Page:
In contrast, as seen in Hedera, consensus nodes collect individual transactions [1:2]. The consensus nodes validate these transactions. They then determine their fair order using gossip about gossip and virtual voting. Only then are these transactions grouped into blocks. Let us call this post-consensus block production.

Why Does This Matter? permalink

DAG networks generally offer better throughput and lower latency compared to blockchain-based networks. Significantly less computational resources are required to propose and validate blocks. This means they also consume less energy. Validating multiple proposed blocks necessitates redundant validations of the same transactions. Avoiding this further compounds the performance and energy savings.

Moreover, by avoiding pre-consensus block production, Hashgraph avoids certain attack vectors. Specifically, front-running and MEV attacks. These exploit the gap between block proposals and block acceptance. Attackers cannot gain the same financial advantage when blocks are produced post-consensus.

Finally, the presence of blocks makes it possible to add EVM compatibility. Hedera uses the Hyperledger Besu EVM implementation under the hood. This makes Hedera Smart Contract Service (HSCS) [2] possible.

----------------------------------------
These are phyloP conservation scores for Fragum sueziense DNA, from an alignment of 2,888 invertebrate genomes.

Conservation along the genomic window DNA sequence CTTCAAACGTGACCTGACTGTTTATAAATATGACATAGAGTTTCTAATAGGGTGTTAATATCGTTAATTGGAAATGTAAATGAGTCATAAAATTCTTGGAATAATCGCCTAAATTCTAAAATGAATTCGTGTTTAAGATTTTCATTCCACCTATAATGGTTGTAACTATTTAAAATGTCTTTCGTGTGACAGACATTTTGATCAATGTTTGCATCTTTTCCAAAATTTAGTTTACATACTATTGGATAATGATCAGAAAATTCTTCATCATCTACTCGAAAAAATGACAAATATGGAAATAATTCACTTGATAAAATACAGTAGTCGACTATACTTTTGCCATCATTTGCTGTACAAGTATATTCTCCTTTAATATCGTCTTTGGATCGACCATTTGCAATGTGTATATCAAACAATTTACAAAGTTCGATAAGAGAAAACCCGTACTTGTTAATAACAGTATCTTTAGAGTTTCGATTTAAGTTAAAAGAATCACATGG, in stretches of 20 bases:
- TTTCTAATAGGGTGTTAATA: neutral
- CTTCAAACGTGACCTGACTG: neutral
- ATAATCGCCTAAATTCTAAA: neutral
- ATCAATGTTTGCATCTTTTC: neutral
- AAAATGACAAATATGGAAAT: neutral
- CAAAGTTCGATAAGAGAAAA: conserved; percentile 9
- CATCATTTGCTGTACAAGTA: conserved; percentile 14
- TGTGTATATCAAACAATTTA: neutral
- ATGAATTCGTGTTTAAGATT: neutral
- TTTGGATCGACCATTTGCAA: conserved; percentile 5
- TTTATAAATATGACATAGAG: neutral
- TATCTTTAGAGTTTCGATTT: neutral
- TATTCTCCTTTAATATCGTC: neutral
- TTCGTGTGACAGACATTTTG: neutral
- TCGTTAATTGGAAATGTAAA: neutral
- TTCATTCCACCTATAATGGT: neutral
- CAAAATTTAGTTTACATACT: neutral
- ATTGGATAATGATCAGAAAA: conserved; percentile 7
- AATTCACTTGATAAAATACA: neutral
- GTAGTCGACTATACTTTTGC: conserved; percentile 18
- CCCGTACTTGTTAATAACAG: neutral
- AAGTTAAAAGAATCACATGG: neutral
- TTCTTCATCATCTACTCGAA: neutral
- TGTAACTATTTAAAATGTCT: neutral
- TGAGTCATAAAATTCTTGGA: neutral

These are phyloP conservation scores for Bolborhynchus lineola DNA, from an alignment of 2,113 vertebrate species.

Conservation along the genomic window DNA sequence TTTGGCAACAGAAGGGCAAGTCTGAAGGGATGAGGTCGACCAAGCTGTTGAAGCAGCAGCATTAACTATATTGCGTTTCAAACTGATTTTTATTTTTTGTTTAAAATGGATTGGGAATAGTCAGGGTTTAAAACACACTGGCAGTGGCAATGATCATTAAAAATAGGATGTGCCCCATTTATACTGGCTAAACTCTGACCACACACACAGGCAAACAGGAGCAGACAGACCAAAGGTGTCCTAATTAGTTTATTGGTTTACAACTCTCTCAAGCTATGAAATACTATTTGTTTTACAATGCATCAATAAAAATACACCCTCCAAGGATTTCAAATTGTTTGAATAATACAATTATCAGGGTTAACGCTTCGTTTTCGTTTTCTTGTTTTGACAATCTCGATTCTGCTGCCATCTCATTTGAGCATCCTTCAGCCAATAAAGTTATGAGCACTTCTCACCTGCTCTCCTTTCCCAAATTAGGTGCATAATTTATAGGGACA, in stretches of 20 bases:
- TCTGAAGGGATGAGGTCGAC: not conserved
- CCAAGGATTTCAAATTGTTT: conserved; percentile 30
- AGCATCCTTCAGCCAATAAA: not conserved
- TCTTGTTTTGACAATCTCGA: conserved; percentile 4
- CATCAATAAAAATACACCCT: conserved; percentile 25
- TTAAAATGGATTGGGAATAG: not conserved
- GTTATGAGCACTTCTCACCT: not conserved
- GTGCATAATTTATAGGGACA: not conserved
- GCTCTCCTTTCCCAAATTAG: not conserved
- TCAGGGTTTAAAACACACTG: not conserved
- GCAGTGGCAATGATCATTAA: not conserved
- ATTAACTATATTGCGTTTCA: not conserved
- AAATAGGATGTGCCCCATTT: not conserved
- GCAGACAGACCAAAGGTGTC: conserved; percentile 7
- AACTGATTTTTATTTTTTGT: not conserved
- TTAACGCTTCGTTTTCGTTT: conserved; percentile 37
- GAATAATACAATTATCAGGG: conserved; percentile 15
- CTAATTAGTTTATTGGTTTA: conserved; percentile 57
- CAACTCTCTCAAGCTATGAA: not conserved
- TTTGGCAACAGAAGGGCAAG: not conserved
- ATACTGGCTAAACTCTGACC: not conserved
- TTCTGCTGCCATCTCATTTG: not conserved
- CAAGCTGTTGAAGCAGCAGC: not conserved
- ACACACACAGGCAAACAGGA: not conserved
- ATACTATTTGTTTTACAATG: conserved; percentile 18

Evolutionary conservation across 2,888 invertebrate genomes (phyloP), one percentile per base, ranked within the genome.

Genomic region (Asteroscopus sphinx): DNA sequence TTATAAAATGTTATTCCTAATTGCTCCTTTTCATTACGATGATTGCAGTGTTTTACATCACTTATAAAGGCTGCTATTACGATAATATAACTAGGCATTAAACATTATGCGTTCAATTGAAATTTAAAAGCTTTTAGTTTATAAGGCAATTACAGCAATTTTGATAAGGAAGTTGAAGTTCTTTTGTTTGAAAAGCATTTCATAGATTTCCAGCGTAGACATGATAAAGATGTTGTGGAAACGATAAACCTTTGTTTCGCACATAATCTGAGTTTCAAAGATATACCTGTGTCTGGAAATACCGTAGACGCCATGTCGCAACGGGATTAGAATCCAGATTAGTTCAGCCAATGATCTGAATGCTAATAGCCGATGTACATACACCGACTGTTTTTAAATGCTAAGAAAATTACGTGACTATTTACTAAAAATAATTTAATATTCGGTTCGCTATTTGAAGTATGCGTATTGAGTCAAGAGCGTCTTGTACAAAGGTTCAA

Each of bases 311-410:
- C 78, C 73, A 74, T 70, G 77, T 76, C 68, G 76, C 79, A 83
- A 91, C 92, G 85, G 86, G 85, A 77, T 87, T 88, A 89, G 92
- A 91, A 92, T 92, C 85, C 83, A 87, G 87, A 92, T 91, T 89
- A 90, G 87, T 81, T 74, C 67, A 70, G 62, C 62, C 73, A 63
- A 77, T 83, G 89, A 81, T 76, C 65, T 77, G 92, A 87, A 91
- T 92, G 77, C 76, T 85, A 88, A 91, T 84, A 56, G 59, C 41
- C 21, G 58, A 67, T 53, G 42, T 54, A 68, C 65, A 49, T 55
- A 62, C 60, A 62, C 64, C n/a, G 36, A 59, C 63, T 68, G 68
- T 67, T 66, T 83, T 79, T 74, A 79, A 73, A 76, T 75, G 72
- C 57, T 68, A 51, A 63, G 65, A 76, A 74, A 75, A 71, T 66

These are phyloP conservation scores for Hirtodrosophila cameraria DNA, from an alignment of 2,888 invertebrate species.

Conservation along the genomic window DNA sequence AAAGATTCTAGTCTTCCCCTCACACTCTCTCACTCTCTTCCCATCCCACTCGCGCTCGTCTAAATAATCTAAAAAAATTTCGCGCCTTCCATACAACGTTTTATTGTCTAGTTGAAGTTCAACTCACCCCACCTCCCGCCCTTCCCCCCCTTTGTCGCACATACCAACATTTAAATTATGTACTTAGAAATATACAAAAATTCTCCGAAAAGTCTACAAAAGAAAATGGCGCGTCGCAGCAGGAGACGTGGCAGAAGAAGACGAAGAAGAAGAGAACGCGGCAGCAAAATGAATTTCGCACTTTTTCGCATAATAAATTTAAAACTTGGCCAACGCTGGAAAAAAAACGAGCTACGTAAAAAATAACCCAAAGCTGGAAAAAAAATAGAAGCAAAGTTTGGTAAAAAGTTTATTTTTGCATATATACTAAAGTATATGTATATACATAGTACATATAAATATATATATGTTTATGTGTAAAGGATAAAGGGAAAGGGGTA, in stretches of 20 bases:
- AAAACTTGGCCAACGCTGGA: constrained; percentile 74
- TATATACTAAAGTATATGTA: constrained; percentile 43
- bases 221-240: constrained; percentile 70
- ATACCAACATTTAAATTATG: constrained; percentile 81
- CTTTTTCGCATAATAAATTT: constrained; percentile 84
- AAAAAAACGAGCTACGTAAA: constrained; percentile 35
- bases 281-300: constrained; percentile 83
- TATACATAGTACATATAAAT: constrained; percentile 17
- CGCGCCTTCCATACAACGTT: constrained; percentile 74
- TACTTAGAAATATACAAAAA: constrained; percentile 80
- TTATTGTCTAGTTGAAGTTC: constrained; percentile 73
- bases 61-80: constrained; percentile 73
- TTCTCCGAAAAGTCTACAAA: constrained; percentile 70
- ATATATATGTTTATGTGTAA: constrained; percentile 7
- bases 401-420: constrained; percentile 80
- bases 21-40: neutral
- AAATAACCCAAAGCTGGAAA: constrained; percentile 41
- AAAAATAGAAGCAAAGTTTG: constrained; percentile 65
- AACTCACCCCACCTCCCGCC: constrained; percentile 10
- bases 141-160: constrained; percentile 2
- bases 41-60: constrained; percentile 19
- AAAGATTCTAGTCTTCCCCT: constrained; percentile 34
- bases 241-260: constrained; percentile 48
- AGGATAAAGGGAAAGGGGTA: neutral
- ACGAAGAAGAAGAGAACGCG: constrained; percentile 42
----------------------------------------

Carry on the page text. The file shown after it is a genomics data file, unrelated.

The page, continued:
However, DAGs are less well understood and harder to explain. This is due to the dominance of blockchains like Bitcoin and Ethereum.

Conclusion permalink

The distinction between when blocks are produced is crucial. A standard blockchain uses pre-consensus block production. This article also introduces the concept of post-consensus block production.

Hedera uses Hashgraph, a DAG consensus mechanism. It also has post-consensus block production (record files). Thus, Hedera can be seen as both - it is not a blockchain, and it is a blockchain, at the same time.

We welcome your thoughts and comments! Drop them as replies to this tweet thread, or this LinkedIn post.

Thanks to Richard Bair, Jasper Potts, Nana Essilfie-Conduah, Devin Saxon, and Paul Bugeja for providing excellent feedback and suggestions for this article.

  1. In the Hashgraph DAG, each node is actually an event. An event groups one or more transactions for performance optimization. Importantly, individual transactions do not get assembled into multiple proposed events. Neither do these events (and transactions in them) need to compete to be added to the DAG. Therefore events are not blocks. ↩︎ ↩︎ ↩︎

  2. In HSCS, there are JSON-RPC values for blocks. Also, in Solidity, there is code for block-related variables. Both of these map to record files. This makes the relationship between blocks and record files explicit. ↩︎